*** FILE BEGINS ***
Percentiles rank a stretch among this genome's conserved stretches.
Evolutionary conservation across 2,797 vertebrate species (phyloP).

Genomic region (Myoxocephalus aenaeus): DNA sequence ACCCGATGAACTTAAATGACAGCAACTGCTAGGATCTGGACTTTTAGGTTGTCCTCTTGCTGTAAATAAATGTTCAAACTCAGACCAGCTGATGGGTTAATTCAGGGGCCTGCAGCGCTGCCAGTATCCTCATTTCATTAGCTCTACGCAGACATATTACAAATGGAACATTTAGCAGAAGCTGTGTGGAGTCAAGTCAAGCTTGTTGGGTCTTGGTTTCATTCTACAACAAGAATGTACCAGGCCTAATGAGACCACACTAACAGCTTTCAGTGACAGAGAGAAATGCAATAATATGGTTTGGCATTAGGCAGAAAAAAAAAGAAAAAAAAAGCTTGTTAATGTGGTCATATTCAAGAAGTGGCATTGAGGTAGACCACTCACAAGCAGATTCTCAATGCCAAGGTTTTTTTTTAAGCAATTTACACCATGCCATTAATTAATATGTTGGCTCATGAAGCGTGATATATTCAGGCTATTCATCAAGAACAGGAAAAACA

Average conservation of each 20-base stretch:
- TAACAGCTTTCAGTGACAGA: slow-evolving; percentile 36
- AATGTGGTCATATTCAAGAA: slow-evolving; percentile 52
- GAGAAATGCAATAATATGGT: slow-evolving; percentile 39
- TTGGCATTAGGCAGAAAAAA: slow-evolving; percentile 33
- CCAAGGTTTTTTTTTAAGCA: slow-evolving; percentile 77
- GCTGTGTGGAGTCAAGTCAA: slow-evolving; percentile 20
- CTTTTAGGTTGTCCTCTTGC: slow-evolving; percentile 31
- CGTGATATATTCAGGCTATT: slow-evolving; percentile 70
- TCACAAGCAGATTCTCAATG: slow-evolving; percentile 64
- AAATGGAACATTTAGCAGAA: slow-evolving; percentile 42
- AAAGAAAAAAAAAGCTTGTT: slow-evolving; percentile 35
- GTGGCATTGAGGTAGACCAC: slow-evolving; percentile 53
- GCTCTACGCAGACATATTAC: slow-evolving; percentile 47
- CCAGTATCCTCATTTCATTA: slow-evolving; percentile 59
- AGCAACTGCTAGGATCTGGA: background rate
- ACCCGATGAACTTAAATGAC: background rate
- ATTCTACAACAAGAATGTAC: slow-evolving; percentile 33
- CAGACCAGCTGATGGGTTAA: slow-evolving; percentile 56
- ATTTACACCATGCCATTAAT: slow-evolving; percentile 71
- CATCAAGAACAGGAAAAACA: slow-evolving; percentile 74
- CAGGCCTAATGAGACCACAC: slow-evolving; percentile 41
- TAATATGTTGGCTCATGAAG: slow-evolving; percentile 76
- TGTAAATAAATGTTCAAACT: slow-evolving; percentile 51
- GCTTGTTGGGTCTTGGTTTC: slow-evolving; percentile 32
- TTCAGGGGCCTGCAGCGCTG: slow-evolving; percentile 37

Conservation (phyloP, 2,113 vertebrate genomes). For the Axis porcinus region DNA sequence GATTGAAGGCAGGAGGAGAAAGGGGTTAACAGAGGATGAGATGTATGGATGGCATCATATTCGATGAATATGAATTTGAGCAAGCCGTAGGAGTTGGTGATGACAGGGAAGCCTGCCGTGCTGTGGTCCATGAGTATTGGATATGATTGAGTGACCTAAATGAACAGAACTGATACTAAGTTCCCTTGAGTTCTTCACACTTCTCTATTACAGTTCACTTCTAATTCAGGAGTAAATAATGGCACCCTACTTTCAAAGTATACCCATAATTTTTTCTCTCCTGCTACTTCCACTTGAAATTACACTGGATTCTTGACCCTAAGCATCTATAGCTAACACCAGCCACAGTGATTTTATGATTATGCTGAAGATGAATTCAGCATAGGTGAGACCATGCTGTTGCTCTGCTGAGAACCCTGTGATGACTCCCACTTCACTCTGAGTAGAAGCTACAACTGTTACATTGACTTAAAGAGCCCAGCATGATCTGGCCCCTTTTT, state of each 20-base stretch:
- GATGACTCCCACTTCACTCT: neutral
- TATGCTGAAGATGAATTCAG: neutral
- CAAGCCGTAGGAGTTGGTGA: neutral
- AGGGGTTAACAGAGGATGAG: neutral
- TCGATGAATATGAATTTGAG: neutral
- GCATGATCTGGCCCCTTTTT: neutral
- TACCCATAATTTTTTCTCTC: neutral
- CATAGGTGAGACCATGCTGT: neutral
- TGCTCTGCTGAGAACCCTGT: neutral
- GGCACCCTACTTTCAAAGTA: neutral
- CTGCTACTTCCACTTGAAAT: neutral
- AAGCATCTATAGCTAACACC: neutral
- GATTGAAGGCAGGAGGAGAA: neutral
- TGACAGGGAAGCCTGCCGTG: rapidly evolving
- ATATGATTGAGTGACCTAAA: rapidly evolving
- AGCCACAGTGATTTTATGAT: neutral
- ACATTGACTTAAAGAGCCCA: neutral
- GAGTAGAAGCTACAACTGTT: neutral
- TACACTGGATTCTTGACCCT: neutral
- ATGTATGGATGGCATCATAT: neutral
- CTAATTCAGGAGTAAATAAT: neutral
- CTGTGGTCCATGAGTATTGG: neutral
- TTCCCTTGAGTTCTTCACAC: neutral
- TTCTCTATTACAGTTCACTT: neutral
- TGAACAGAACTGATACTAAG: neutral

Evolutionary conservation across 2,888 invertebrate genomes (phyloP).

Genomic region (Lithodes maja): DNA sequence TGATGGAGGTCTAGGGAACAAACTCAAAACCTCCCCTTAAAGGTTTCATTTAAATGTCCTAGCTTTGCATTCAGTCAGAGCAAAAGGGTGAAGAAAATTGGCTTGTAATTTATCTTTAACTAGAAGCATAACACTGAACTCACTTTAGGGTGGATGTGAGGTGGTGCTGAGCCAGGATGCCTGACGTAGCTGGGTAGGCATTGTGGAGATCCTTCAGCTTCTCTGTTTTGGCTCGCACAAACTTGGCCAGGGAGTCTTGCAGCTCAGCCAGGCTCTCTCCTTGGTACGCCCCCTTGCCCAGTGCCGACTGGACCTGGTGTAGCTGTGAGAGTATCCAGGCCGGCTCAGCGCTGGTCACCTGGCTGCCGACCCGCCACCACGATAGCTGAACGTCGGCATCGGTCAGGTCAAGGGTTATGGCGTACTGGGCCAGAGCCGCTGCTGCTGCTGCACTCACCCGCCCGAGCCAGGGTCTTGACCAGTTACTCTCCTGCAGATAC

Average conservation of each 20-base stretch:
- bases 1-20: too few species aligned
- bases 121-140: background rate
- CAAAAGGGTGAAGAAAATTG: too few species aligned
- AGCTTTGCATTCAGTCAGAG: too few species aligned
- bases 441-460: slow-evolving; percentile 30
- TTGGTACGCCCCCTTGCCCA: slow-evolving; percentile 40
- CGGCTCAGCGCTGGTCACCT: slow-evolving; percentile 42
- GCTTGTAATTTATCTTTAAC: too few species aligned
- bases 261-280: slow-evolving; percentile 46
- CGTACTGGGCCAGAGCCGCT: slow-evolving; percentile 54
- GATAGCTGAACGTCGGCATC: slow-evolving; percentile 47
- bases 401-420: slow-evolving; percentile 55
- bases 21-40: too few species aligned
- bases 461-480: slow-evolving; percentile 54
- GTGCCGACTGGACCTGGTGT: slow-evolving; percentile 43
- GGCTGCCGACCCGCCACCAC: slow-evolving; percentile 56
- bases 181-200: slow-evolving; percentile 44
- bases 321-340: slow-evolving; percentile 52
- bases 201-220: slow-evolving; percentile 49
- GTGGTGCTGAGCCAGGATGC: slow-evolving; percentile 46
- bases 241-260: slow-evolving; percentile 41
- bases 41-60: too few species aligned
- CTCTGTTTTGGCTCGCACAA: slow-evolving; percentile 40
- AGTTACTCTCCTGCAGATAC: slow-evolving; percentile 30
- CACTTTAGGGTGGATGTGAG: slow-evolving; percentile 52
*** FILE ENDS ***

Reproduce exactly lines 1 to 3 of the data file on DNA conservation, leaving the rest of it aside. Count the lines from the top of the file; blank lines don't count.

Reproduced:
Percentiles rank a stretch among this genome's conserved stretches.
Evolutionary conservation across 2,797 vertebrate species (phyloP).

Genomic region (Myoxocephalus aenaeus): DNA sequence ACCCGATGAACTTAAATGACAGCAACTGCTAGGATCTGGACTTTTAGGTTGTCCTCTTGCTGTAAATAAATGTTCAAACTCAGACCAGCTGATGGGTTAATTCAGGGGCCTGCAGCGCTGCCAGTATCCTCATTTCATTAGCTCTACGCAGACATATTACAAATGGAACATTTAGCAGAAGCTGTGTGGAGTCAAGTCAAGCTTGTTGGGTCTTGGTTTCATTCTACAACAAGAATGTACCAGGCCTAATGAGACCACACTAACAGCTTTCAGTGACAGAGAGAAATGCAATAATATGGTTTGGCATTAGGCAGAAAAAAAAAGAAAAAAAAAGCTTGTTAATGTGGTCATATTCAAGAAGTGGCATTGAGGTAGACCACTCACAAGCAGATTCTCAATGCCAAGGTTTTTTTTTAAGCAATTTACACCATGCCATTAATTAATATGTTGGCTCATGAAGCGTGATATATTCAGGCTATTCATCAAGAACAGGAAAAACA